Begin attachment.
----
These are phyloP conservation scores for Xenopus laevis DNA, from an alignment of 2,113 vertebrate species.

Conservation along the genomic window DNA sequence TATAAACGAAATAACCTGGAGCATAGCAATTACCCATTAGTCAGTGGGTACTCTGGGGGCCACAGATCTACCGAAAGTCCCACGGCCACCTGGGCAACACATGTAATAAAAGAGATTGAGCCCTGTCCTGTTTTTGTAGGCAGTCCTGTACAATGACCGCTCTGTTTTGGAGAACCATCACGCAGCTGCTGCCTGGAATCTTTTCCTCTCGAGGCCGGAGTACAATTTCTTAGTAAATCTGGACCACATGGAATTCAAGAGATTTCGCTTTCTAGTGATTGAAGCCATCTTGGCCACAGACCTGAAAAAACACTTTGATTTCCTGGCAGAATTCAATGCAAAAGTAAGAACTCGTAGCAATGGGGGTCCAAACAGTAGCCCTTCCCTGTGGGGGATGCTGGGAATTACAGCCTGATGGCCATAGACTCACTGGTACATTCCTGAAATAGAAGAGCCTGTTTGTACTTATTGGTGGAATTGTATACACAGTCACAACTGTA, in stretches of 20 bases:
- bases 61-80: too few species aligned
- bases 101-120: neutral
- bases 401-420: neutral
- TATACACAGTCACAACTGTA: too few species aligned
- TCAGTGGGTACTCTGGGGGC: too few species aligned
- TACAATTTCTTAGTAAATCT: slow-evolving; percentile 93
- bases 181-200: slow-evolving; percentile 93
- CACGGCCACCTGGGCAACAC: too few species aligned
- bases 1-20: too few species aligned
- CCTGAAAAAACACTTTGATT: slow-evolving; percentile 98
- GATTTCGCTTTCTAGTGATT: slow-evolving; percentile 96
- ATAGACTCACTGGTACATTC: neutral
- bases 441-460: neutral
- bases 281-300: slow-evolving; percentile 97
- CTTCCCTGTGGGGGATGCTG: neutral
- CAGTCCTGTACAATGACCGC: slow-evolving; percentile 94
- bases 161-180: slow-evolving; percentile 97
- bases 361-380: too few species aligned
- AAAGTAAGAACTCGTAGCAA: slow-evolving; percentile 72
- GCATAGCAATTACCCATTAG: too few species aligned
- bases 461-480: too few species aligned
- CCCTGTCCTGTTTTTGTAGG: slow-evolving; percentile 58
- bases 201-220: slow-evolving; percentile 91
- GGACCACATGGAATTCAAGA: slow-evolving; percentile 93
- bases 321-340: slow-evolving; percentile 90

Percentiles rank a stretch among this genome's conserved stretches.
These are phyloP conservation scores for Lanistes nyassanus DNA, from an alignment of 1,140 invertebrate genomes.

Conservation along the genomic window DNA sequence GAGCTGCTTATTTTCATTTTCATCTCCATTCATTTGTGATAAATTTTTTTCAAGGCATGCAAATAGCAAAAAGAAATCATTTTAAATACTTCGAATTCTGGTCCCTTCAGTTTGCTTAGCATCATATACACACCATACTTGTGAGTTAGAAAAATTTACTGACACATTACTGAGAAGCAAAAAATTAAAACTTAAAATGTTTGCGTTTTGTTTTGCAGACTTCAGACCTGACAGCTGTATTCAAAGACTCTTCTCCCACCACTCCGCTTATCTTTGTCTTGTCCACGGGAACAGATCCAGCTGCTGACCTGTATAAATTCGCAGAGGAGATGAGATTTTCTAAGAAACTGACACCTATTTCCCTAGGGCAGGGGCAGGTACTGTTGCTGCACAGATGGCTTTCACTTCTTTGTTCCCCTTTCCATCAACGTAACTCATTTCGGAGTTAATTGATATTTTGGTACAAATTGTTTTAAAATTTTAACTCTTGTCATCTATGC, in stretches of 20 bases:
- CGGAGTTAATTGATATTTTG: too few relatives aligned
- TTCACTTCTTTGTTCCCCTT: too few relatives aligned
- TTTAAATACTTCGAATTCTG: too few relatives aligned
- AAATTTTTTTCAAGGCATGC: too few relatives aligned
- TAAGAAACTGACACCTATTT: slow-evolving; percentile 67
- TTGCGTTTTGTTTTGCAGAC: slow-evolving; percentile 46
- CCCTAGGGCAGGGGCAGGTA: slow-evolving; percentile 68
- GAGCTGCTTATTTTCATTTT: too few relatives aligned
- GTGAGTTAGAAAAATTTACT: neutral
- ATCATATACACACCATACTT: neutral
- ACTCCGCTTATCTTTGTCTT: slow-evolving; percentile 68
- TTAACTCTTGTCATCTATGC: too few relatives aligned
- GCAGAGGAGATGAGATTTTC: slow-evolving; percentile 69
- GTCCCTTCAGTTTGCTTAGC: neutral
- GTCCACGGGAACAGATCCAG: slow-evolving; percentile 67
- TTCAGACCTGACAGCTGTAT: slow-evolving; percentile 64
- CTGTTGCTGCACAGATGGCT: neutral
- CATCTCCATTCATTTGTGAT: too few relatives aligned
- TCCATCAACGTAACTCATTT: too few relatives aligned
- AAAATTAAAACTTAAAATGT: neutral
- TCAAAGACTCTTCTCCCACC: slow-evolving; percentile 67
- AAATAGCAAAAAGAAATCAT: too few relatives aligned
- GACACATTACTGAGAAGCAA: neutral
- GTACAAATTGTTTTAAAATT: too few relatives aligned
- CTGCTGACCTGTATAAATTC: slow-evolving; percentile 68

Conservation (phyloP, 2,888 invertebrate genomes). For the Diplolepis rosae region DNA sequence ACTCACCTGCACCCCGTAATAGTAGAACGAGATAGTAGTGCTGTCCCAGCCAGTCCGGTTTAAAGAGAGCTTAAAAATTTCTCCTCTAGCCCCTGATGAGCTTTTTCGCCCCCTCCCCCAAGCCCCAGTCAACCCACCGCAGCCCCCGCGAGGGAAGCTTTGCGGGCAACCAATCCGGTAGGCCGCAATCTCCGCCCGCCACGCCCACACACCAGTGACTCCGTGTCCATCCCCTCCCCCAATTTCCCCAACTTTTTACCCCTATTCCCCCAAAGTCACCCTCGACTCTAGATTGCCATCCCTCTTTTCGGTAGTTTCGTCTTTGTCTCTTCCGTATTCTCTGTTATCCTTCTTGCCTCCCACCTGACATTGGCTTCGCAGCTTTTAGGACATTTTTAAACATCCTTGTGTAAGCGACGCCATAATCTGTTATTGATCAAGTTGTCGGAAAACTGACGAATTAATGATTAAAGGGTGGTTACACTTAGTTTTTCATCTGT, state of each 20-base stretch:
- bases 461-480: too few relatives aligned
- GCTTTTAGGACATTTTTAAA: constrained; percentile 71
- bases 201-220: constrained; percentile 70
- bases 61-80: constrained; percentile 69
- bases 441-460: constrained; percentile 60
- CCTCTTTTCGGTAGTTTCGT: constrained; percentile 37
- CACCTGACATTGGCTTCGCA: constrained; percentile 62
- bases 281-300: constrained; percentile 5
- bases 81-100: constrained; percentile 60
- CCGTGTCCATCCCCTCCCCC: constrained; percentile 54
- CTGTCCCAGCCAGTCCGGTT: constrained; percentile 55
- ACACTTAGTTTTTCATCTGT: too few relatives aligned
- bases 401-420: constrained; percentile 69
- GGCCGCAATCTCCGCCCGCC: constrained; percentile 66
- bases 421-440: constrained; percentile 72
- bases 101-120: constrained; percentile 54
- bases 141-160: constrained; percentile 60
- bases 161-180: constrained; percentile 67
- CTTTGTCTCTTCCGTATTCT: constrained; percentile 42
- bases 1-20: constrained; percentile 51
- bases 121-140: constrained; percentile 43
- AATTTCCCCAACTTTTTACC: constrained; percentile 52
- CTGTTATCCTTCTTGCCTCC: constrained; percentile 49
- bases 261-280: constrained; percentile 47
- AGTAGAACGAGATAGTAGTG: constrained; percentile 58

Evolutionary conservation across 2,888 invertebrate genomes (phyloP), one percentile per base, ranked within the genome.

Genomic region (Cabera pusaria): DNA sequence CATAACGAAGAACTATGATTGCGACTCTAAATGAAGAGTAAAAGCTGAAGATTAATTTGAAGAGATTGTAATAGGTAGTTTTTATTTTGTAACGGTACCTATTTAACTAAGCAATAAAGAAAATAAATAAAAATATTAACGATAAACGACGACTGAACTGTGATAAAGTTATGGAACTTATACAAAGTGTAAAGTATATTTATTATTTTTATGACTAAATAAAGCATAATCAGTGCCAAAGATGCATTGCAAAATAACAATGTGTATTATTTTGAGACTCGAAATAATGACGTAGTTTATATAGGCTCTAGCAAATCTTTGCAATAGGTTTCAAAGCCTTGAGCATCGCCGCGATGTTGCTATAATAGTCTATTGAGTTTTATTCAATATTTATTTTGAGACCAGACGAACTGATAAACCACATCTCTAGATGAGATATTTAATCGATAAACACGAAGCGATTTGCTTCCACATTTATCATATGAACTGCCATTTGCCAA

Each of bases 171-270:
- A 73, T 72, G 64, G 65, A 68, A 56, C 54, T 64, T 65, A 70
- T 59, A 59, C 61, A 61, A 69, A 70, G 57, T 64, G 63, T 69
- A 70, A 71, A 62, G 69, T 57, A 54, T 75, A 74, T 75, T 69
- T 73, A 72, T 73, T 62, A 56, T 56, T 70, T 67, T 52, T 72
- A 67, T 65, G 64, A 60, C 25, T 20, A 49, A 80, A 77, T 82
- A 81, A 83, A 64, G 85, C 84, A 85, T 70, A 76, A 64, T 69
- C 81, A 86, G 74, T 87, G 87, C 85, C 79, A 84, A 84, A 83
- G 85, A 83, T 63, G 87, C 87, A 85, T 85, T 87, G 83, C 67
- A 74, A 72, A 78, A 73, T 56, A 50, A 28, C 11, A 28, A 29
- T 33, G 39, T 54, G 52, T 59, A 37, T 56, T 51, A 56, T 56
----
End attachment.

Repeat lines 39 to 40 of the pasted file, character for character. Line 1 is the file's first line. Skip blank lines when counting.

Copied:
- GTGAGTTAGAAAAATTTACT: neutral
- ATCATATACACACCATACTT: neutral